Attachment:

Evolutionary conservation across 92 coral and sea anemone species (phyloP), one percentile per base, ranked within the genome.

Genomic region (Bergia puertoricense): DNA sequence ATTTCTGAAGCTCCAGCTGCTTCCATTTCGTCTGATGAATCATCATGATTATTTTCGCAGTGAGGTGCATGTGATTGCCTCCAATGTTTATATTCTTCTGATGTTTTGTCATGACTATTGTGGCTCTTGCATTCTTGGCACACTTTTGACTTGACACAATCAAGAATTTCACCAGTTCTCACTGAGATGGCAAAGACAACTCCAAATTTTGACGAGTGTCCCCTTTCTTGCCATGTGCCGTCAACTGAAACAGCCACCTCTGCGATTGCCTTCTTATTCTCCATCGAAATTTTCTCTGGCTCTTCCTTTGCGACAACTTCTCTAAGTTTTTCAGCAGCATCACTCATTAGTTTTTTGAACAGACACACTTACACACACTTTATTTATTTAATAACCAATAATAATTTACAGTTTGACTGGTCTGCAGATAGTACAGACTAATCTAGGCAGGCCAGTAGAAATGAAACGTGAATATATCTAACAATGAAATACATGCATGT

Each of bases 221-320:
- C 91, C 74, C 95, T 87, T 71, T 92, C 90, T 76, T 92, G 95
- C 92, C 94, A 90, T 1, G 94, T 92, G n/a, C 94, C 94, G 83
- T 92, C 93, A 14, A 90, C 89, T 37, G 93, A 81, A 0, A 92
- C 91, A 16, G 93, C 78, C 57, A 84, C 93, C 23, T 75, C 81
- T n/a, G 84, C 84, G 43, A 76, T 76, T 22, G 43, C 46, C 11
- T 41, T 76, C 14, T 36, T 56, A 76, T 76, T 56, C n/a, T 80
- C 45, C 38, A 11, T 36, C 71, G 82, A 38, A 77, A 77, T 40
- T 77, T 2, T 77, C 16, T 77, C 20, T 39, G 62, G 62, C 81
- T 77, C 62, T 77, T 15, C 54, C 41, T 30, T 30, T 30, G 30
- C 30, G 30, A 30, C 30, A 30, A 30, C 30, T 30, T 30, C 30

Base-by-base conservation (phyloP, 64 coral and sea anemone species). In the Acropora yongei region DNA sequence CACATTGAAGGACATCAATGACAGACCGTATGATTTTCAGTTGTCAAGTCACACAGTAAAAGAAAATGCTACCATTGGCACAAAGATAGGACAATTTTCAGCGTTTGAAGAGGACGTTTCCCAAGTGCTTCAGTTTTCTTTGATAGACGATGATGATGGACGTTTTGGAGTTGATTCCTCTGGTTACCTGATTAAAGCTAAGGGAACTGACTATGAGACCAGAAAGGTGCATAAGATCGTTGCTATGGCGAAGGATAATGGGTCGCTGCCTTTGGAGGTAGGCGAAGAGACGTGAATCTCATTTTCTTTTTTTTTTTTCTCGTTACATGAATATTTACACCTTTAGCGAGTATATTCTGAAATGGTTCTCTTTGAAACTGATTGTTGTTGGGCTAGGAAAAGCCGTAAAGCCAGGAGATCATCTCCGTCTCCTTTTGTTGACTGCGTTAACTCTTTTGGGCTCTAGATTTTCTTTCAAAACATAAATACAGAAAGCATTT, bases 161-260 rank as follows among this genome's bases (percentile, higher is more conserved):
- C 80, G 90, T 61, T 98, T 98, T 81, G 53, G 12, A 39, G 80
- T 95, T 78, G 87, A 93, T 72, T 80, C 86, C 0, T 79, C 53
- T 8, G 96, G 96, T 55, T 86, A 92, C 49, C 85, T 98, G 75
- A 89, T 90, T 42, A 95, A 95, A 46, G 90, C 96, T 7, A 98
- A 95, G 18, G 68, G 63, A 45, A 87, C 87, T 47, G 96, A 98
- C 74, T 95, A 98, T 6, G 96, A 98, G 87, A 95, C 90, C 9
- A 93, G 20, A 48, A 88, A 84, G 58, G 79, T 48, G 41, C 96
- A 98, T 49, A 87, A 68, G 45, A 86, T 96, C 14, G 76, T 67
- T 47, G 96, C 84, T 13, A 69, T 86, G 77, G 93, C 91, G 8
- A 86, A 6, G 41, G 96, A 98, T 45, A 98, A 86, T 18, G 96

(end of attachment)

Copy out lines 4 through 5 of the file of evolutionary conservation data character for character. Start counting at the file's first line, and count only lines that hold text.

- C 91, C 74, C 95, T 87, T 71, T 92, C 90, T 76, T 92, G 95
- C 92, C 94, A 90, T 1, G 94, T 92, G n/a, C 94, C 94, G 83